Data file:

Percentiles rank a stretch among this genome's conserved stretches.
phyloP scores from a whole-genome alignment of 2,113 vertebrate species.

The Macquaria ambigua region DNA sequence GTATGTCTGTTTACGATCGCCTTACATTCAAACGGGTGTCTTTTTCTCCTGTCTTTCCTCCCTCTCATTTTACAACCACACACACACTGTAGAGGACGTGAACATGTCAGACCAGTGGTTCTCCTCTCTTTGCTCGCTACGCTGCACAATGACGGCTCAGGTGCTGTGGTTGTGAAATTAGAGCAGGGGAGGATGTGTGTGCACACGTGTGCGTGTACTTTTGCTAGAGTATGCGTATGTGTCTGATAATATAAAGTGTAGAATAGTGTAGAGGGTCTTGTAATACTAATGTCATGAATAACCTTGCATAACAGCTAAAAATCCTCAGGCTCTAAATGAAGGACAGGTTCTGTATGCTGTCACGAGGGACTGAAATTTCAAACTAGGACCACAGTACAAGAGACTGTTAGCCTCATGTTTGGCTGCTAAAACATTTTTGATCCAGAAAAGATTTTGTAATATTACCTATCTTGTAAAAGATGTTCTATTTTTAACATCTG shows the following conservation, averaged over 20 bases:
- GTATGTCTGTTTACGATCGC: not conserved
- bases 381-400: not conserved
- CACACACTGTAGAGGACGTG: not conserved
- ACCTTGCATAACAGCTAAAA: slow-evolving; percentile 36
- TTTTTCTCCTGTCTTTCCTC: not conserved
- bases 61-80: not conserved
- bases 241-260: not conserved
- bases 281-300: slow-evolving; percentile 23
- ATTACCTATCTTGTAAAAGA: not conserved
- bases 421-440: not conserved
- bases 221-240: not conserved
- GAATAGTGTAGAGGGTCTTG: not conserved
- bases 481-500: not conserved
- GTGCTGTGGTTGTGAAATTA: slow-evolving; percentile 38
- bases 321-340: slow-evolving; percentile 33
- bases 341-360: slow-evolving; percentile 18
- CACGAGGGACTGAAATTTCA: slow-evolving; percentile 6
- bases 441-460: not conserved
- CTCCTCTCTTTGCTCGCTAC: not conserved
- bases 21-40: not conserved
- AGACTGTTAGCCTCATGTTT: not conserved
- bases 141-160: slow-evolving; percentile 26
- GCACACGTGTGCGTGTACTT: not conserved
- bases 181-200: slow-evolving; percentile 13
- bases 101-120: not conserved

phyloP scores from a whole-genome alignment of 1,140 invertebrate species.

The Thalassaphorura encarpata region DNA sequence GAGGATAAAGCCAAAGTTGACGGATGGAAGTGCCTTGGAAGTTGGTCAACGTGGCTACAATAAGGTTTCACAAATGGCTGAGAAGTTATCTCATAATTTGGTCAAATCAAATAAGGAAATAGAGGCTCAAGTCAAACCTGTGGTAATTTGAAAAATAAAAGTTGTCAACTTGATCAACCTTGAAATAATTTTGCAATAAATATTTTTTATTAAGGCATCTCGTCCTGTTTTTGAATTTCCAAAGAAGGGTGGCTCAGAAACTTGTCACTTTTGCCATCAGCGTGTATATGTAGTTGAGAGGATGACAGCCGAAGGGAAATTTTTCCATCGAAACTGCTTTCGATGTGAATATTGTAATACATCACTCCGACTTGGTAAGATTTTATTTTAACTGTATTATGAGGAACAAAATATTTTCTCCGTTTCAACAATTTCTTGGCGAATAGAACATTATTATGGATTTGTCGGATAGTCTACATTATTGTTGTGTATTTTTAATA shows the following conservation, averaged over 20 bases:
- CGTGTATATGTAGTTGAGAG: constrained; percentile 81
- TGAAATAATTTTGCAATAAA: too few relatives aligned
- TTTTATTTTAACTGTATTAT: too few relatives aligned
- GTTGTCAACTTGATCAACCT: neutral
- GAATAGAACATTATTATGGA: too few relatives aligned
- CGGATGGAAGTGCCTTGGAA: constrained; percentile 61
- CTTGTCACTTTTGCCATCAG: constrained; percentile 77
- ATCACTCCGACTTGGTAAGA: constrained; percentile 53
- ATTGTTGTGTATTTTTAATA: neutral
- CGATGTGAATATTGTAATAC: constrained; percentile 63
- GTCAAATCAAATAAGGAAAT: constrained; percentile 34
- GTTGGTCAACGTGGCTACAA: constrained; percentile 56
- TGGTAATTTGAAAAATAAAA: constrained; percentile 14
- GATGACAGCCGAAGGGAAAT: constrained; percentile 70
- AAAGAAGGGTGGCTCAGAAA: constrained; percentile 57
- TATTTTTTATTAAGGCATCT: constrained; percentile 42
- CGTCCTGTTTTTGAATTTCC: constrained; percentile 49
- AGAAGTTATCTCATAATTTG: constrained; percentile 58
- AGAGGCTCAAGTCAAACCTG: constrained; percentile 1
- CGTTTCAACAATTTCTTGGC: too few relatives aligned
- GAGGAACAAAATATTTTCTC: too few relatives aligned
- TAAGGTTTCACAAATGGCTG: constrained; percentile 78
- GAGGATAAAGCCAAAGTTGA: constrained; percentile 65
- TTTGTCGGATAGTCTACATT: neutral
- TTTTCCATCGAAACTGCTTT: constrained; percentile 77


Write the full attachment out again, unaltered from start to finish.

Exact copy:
Percentiles rank a stretch among this genome's conserved stretches.
phyloP scores from a whole-genome alignment of 2,113 vertebrate species.

The Macquaria ambigua region DNA sequence GTATGTCTGTTTACGATCGCCTTACATTCAAACGGGTGTCTTTTTCTCCTGTCTTTCCTCCCTCTCATTTTACAACCACACACACACTGTAGAGGACGTGAACATGTCAGACCAGTGGTTCTCCTCTCTTTGCTCGCTACGCTGCACAATGACGGCTCAGGTGCTGTGGTTGTGAAATTAGAGCAGGGGAGGATGTGTGTGCACACGTGTGCGTGTACTTTTGCTAGAGTATGCGTATGTGTCTGATAATATAAAGTGTAGAATAGTGTAGAGGGTCTTGTAATACTAATGTCATGAATAACCTTGCATAACAGCTAAAAATCCTCAGGCTCTAAATGAAGGACAGGTTCTGTATGCTGTCACGAGGGACTGAAATTTCAAACTAGGACCACAGTACAAGAGACTGTTAGCCTCATGTTTGGCTGCTAAAACATTTTTGATCCAGAAAAGATTTTGTAATATTACCTATCTTGTAAAAGATGTTCTATTTTTAACATCTG shows the following conservation, averaged over 20 bases:
- GTATGTCTGTTTACGATCGC: not conserved
- bases 381-400: not conserved
- CACACACTGTAGAGGACGTG: not conserved
- ACCTTGCATAACAGCTAAAA: slow-evolving; percentile 36
- TTTTTCTCCTGTCTTTCCTC: not conserved
- bases 61-80: not conserved
- bases 241-260: not conserved
- bases 281-300: slow-evolving; percentile 23
- ATTACCTATCTTGTAAAAGA: not conserved
- bases 421-440: not conserved
- bases 221-240: not conserved
- GAATAGTGTAGAGGGTCTTG: not conserved
- bases 481-500: not conserved
- GTGCTGTGGTTGTGAAATTA: slow-evolving; percentile 38
- bases 321-340: slow-evolving; percentile 33
- bases 341-360: slow-evolving; percentile 18
- CACGAGGGACTGAAATTTCA: slow-evolving; percentile 6
- bases 441-460: not conserved
- CTCCTCTCTTTGCTCGCTAC: not conserved
- bases 21-40: not conserved
- AGACTGTTAGCCTCATGTTT: not conserved
- bases 141-160: slow-evolving; percentile 26
- GCACACGTGTGCGTGTACTT: not conserved
- bases 181-200: slow-evolving; percentile 13
- bases 101-120: not conserved

phyloP scores from a whole-genome alignment of 1,140 invertebrate species.

The Thalassaphorura encarpata region DNA sequence GAGGATAAAGCCAAAGTTGACGGATGGAAGTGCCTTGGAAGTTGGTCAACGTGGCTACAATAAGGTTTCACAAATGGCTGAGAAGTTATCTCATAATTTGGTCAAATCAAATAAGGAAATAGAGGCTCAAGTCAAACCTGTGGTAATTTGAAAAATAAAAGTTGTCAACTTGATCAACCTTGAAATAATTTTGCAATAAATATTTTTTATTAAGGCATCTCGTCCTGTTTTTGAATTTCCAAAGAAGGGTGGCTCAGAAACTTGTCACTTTTGCCATCAGCGTGTATATGTAGTTGAGAGGATGACAGCCGAAGGGAAATTTTTCCATCGAAACTGCTTTCGATGTGAATATTGTAATACATCACTCCGACTTGGTAAGATTTTATTTTAACTGTATTATGAGGAACAAAATATTTTCTCCGTTTCAACAATTTCTTGGCGAATAGAACATTATTATGGATTTGTCGGATAGTCTACATTATTGTTGTGTATTTTTAATA shows the following conservation, averaged over 20 bases:
- CGTGTATATGTAGTTGAGAG: constrained; percentile 81
- TGAAATAATTTTGCAATAAA: too few relatives aligned
- TTTTATTTTAACTGTATTAT: too few relatives aligned
- GTTGTCAACTTGATCAACCT: neutral
- GAATAGAACATTATTATGGA: too few relatives aligned
- CGGATGGAAGTGCCTTGGAA: constrained; percentile 61
- CTTGTCACTTTTGCCATCAG: constrained; percentile 77
- ATCACTCCGACTTGGTAAGA: constrained; percentile 53
- ATTGTTGTGTATTTTTAATA: neutral
- CGATGTGAATATTGTAATAC: constrained; percentile 63
- GTCAAATCAAATAAGGAAAT: constrained; percentile 34
- GTTGGTCAACGTGGCTACAA: constrained; percentile 56
- TGGTAATTTGAAAAATAAAA: constrained; percentile 14
- GATGACAGCCGAAGGGAAAT: constrained; percentile 70
- AAAGAAGGGTGGCTCAGAAA: constrained; percentile 57
- TATTTTTTATTAAGGCATCT: constrained; percentile 42
- CGTCCTGTTTTTGAATTTCC: constrained; percentile 49
- AGAAGTTATCTCATAATTTG: constrained; percentile 58
- AGAGGCTCAAGTCAAACCTG: constrained; percentile 1
- CGTTTCAACAATTTCTTGGC: too few relatives aligned
- GAGGAACAAAATATTTTCTC: too few relatives aligned
- TAAGGTTTCACAAATGGCTG: constrained; percentile 78
- GAGGATAAAGCCAAAGTTGA: constrained; percentile 65
- TTTGTCGGATAGTCTACATT: neutral
- TTTTCCATCGAAACTGCTTT: constrained; percentile 77